Government 'engineered' £1.6 billion pensions tax windfall
As many as 200,000 investors could be set to cash in their pension savings next year, amounting to more than one in 10 members of defined contribution schemes.
According to research commissioned by Hargreaves Lansdown, this could result in £1.6 billion pouring into the government's tax coffers. However, fewer than half of respondents could accurately say how much tax would be taken from a medium-sized pension pot and just over one in 20 knew how much would be paid from a large pot.
According to Hargreaves, annuity sales have halved since the Budget in March as people approaching retirement pause to see what new options become available.
A report by the Association of British Insurers, the number of annuities sold fell by 37.5% between the first and second quarters of 2014.
More recent research shows that annuity rates are also falling, with the average annuity paying £2,058 less over the course of retirement than it did pre-Budget.
Based on the median pension pot value of £29,000, researchers guess the Treasury could receive a windfall of anywhere from £800 million to £1.6 billion.
Tom McPhail, head of pensions research at Hargreaves, says: "Whilst we support the basic principles behind the government's reforms, the speed and complexity of these changes mean that a lot of investors are going to be paying unnecessarily large amounts of tax to the government. The chancellor has effectively engineered a tax windfall for the government from unsuspecting pension investors.
"There is an urgent need for the government to think again about how to effectively regulate these new freedoms. We want investors to take responsibility for and to engage with their savings but we also don't want them paying unnecessary tax bills or running out of money."
To find out about deciding between buying an annuity and going into drawdown, read: Annuity vs pension drawdown - is there a clear winner?
David Smith, director of financial planning at Tilney Bestinvest, warns that many retirees may receive a tax shock when they see just how big a slice the government will take.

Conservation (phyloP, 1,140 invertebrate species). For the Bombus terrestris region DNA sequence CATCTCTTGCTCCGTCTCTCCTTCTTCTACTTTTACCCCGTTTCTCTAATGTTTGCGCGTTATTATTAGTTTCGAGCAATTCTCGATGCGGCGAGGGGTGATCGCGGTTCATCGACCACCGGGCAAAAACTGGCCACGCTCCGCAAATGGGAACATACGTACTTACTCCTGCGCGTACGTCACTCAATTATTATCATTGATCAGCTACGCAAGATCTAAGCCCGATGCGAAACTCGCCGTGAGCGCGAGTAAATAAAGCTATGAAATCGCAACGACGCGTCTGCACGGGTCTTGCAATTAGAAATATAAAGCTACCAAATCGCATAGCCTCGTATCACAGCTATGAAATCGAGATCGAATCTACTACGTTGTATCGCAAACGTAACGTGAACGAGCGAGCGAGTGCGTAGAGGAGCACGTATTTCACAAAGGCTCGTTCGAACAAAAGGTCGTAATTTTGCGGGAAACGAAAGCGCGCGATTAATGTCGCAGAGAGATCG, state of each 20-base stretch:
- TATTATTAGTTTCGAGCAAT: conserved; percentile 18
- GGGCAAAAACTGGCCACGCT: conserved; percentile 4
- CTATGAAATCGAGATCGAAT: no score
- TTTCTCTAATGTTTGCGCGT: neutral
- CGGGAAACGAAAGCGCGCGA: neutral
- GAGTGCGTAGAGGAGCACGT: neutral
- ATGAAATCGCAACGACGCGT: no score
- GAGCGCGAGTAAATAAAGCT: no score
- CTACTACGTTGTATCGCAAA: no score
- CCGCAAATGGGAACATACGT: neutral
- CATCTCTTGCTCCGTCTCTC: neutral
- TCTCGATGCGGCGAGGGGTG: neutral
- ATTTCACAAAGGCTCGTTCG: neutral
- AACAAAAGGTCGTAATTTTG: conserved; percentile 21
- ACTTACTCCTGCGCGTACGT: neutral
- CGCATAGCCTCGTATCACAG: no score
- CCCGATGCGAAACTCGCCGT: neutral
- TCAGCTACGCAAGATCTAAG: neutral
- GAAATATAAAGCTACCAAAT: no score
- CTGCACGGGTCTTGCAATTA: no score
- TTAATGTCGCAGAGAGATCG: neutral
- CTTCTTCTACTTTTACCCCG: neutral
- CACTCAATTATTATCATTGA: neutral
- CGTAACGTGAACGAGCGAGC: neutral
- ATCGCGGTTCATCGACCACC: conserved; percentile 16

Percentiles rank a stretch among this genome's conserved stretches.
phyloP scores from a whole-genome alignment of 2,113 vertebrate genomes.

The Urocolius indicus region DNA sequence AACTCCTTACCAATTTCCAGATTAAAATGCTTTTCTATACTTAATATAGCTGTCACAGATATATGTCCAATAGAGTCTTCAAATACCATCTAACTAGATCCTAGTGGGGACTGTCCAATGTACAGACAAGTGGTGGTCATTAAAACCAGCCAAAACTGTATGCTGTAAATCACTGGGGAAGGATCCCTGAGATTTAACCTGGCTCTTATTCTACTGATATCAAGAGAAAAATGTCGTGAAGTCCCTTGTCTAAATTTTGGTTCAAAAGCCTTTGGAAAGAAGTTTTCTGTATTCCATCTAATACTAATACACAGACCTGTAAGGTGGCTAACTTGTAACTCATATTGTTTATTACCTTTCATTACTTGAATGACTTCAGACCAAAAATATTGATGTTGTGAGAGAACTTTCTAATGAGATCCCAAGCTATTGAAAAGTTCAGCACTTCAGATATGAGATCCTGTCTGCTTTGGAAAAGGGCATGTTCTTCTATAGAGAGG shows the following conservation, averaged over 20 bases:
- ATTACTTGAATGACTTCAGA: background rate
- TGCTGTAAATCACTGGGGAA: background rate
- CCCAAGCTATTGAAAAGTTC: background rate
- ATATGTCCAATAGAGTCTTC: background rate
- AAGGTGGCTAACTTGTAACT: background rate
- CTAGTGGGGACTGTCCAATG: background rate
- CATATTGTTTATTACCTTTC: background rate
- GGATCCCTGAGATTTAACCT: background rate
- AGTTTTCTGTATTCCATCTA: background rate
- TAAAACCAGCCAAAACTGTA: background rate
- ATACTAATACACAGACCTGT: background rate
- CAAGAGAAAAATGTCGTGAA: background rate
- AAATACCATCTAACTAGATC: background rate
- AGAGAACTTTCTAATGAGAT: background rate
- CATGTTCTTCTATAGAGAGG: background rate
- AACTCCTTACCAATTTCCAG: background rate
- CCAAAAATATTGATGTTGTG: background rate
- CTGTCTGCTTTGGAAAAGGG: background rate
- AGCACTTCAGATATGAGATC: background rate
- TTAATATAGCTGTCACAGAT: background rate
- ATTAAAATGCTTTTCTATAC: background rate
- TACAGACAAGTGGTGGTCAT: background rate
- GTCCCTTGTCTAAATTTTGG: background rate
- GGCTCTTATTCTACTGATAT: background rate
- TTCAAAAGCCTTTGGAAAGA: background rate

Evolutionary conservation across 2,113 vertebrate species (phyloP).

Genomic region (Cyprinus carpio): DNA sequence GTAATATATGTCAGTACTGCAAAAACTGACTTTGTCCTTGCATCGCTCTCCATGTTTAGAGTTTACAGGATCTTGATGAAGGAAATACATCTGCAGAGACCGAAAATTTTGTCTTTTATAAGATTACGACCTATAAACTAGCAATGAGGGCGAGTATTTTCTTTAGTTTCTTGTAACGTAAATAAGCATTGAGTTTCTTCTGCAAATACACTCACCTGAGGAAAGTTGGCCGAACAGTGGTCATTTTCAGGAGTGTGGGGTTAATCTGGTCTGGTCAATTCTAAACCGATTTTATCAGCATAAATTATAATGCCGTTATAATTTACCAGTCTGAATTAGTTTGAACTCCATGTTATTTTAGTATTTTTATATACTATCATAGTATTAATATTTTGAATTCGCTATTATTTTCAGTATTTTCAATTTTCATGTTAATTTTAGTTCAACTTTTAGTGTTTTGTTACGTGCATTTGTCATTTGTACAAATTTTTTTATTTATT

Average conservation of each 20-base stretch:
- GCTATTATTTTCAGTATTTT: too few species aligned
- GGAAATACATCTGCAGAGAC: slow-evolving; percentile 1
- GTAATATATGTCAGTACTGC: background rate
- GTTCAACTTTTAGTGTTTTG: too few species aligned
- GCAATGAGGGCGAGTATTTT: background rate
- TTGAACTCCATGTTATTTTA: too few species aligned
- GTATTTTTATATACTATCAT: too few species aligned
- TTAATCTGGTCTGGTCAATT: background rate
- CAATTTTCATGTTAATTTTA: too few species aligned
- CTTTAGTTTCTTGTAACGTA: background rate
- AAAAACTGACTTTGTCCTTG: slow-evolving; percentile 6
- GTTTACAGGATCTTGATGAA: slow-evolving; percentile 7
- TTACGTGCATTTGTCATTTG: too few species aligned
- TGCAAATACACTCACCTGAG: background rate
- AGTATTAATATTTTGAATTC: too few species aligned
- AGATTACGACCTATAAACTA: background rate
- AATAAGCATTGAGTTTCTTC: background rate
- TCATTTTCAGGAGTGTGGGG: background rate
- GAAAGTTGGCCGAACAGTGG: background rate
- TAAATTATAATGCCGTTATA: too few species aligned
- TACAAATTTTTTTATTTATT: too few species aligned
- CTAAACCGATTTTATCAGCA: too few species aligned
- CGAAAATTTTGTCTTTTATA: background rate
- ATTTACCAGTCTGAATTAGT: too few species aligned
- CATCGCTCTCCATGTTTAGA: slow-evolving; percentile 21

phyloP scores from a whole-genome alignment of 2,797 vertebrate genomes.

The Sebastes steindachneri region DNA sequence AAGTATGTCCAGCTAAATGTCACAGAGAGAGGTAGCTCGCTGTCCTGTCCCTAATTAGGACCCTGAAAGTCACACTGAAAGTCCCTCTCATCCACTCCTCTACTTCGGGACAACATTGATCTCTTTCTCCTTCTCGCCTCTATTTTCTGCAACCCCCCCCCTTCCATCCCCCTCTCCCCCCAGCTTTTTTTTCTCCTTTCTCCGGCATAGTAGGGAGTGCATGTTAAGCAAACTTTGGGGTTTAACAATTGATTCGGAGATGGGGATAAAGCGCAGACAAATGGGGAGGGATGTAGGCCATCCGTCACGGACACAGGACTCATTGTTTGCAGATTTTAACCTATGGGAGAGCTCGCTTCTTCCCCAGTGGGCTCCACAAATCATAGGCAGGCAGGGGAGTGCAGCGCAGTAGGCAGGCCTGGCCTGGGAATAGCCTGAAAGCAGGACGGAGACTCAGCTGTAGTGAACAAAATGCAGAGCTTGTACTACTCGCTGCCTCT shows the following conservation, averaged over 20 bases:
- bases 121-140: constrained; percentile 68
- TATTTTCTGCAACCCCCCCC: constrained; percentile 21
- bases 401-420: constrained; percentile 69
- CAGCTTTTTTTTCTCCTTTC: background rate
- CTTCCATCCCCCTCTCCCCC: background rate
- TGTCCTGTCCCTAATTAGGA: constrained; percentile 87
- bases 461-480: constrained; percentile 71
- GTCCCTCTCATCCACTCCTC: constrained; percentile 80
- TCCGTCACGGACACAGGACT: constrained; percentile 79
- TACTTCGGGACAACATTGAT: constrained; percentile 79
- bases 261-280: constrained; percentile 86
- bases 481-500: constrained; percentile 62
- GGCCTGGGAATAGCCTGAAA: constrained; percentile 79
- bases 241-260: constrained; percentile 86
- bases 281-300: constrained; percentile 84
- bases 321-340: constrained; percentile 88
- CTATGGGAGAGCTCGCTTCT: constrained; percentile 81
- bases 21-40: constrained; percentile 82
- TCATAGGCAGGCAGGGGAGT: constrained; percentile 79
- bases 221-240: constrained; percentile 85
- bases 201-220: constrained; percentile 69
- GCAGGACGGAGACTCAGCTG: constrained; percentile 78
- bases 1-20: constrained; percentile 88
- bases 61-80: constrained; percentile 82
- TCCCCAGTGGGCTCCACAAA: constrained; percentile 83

"Under current proposals emergency tax codes will be used for many to assess how much tax should be deducted from any pension withdrawals. This will likely lead to many basic rate taxpayers, or even non-taxpayers, seeing deductions at 40 or even 45%.
"As many of these will take no professional advice whatsoever, the first they will know of these tax charges is when a far lower payment than they were expecting lands in their bank account."
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This article was written for our sister website Money Observer
An unexpected one-off financial gain in cash or shares, generally when mutual building societies convert to stock market-quoted banks. Also windfall tax, a one-off tax imposed by government. The UK government applied such a measure in the Budget of July 1997 on the profits of privatised utilities companies.
Association of British Insurers
Established in 1985, the ABI is the trade body for UK insurance companies. It has more than 400 member companies that provide around 90% of domestic insurance services sold in the UK. The ABI speaks out on issues of common interest and acts as an advocate for high standards of customer service in the insurance industry. The ABI is funded by the subscriptions of member companies.
In exchange for any lump sum – usually your pension fund – an annuity is “bought” from an insurance company and provides an income for life. When you die, the income stops. Annuity rates fluctuate daily and depend on your sex (although from 21 December 2012 insurers will no longer be able to use gender as a factor when calculating annuities), age, health and a number of other factors, so you have to pick the right one and, once bought, its terms cannot be altered, so seek financial advice.